The prescription in these verses is a protection against false accusation by the man. The prescription mitigates against a man dealing arbitrarily with his wife. With such regulation, he will be careful not to falsely accuse his wife.
We can apply these verses to the relationship between God and His people. It is a question of making manifest whether His people are faithful to Him or unfaithful. For God this is not a question. Of course, His knowledge is perfect. For Him, there is no need for such a search. And He certainly does not act arbitrarily.
The question is whether our spiritual parents – not we ourselves – can provide the proofs of our loyalty to God or not. If we have surrendered to things that are not connected with Christ, the proofs of our ‘virginity’ cannot be provided. The opposite will be the case. Unfaithfulness is in connection with our past life, without God and without Christ. This should be recognized and judged as such. Virginity represents a principle that applies to every believer. It means that there is no fellowship with persons or teachings who are not in fellowship with Christ (Rev 14:4; 2Cor 11:2-3).
Christ will soon tell the false church that it she not virginal. The false Christian church, the great Babylon, the roman catholic church, which pretends to be the bride of Christ, is called “the great whore” and “the mother of the whores” (Rev 17:1,5). The false accusations against those who wish to be faithful to the Lord will then turn out to be unfounded. Proof will be provided.
22 Penalty for Adultery
22 “If a man is found lying with a married woman, then both of them shall die, the man who lay with the woman, and the woman; thus you shall purge the evil from Israel.
Here is no suspicion, but someone is caught in adultery. The sin of adultery and fornication demands discipline. In Israel this means death, which brings an end to life in the land and the enjoyment of its blessing. In the church it means being removed from among the church, both from the Lord’s Supper and from other forms of fellowship (1Cor 5:13b).
Excommunication by the church has for a purpose that the sinner will repent, confess and break with sin. After this, the discipline can be undone, forgiveness can be pronounced, and there can be a return to the fellowship of the believers: “Sufficient for such a one is this punishment which [was inflicted] by the majority, so that on the contrary you should rather forgive and comfort [him], otherwise such a one might be overwhelmed by excessive sorrow. Wherefore I urge you to reaffirm [your] love for him” (2Cor 2:6-8).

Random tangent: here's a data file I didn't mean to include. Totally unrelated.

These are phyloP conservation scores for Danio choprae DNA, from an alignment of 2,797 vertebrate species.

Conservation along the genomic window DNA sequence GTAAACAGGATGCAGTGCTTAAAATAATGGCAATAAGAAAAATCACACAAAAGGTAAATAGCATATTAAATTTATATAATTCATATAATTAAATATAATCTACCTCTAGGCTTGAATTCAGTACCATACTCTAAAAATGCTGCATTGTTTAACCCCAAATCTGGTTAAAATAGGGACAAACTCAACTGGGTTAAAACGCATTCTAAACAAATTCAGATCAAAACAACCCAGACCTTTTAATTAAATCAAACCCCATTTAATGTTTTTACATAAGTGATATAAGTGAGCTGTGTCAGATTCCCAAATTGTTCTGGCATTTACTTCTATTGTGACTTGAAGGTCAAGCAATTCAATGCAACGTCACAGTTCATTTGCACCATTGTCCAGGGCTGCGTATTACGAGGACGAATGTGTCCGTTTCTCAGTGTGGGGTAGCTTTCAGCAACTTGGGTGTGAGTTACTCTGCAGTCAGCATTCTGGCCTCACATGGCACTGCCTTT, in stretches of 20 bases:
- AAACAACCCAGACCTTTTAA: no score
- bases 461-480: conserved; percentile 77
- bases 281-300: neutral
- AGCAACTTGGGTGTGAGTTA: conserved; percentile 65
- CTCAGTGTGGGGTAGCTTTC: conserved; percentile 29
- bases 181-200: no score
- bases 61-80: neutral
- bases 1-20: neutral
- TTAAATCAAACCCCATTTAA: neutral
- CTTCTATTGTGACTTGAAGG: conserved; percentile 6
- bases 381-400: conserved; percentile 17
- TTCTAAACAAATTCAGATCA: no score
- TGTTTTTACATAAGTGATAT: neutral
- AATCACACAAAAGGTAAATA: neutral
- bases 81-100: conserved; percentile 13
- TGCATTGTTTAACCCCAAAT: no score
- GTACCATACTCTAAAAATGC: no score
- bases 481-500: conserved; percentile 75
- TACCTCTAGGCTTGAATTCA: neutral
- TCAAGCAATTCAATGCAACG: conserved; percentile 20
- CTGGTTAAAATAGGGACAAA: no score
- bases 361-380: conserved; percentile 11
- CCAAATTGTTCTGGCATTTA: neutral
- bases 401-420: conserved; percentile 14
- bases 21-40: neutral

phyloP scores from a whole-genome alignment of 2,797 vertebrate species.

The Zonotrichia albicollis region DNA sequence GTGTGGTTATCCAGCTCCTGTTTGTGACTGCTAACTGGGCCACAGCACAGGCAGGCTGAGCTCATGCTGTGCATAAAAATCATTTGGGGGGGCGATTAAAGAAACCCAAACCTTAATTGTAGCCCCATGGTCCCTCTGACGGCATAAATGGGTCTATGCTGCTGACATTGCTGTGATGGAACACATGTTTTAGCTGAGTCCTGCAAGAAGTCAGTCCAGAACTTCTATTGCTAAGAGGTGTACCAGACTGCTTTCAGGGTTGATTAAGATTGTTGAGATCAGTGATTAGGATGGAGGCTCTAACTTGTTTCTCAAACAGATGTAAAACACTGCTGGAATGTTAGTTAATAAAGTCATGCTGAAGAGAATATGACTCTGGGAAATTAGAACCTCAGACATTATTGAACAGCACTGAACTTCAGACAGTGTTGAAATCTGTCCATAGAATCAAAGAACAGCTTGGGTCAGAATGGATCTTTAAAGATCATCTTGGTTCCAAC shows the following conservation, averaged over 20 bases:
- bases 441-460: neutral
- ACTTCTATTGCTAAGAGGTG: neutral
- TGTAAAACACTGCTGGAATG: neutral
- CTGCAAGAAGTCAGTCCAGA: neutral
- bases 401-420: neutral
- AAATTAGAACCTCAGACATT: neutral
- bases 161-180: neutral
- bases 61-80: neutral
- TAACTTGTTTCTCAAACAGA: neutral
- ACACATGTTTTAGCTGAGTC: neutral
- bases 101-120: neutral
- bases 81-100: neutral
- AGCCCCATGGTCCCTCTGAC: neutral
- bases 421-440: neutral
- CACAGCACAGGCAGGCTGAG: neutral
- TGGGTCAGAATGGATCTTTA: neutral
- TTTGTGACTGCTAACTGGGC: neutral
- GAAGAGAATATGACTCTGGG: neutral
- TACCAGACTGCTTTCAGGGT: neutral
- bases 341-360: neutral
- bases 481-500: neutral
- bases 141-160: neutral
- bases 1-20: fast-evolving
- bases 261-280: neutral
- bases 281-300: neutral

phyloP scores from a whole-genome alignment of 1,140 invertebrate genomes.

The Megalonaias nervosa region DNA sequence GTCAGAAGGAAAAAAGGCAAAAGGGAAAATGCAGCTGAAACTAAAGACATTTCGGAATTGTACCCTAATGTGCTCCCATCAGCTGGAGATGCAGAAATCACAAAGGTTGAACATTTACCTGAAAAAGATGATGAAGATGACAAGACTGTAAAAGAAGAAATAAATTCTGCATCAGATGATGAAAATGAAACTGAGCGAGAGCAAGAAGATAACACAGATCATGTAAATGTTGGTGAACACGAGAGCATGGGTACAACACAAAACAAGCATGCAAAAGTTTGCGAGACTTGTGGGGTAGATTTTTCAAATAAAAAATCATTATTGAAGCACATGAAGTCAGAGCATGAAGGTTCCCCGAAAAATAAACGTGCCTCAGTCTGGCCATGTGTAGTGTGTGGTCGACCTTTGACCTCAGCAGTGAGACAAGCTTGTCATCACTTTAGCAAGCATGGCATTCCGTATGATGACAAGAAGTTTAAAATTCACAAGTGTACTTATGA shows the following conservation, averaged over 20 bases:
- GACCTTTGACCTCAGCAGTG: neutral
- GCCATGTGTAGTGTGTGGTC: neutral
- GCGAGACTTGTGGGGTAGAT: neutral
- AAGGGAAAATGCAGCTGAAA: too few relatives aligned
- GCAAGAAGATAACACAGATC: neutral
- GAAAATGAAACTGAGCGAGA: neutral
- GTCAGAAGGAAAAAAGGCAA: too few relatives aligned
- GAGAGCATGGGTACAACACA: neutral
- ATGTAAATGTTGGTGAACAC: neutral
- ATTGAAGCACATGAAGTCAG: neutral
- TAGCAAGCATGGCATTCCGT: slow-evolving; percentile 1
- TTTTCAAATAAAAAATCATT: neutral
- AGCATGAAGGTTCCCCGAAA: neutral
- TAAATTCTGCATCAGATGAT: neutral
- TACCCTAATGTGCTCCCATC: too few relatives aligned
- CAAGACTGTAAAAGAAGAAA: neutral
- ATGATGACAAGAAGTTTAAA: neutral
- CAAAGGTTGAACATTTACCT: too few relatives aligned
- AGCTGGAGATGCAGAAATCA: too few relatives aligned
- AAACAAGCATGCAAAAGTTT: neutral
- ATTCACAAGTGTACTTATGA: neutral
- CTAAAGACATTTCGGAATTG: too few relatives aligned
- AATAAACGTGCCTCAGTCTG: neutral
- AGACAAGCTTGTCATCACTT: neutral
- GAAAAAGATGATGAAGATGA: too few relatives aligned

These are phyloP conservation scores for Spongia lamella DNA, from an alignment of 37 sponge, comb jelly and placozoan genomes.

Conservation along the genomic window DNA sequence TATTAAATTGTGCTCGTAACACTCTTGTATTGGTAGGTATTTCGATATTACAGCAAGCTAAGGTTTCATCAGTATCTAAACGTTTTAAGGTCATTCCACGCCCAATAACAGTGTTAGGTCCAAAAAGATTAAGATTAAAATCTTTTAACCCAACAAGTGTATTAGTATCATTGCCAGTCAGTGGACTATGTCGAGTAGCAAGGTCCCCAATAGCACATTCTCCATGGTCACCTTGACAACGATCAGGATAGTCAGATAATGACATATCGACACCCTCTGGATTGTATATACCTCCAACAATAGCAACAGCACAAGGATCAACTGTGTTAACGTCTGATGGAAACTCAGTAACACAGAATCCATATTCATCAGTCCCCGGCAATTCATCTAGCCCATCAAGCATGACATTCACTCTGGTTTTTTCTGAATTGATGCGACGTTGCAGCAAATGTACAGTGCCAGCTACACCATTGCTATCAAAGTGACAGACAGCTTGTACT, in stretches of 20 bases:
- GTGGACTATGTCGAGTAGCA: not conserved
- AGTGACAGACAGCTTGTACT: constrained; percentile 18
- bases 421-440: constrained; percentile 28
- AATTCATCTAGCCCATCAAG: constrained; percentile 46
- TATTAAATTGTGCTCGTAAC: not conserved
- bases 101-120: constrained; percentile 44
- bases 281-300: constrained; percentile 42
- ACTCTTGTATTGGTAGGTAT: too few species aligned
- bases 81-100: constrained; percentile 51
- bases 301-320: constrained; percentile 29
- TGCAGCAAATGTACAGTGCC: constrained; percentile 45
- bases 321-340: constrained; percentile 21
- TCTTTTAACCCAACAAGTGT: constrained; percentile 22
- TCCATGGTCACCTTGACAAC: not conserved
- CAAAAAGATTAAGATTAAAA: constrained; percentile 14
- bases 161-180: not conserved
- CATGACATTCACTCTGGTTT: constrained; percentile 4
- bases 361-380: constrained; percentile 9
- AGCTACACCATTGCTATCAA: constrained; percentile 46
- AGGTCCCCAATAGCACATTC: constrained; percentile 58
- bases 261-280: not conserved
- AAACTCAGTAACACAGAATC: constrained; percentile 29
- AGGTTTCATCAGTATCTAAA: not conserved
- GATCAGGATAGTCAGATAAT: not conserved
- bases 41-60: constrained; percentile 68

23 - 24 Adultery in the City
23 “If there is a girl who is a virgin engaged to a man, and [another] man finds her in the city and lies with her, 24 then you shall bring them both out to the gate of that city and you shall stone them to death; the girl, because she did not cry out in the city, and the man, because he has violated his neighbor’s wife. Thus you shall purge the evil from among you.
Those who are engaged have entered into a connection with commitments. The engaged woman is called “his neighbor’s wife” at the end of verse 24. In the event of unfaithfulness to this existing connection, disciplinary action must be taken. This case views our relationship with the Lord Jesus from the point of view that the wedding of the Lamb has not yet taken place. That, however, is not a license to seek satisfaction in the world and to enter into relationships that push the Lord Jesus to the background. Anything that makes Him jealous is a denial of our connection with Him.
Sexual intercourse involving someone who is engaged, here has two distinguishing factors: unfaithfulness that takes place in the city and unfaithfulness that takes place in the field. When there is sexual intercourse in the city, there is guilt and the woman and the man both must be stoned to death. In case of sexual intercourse in the field, the engaged woman is not guilty and only the man has to die.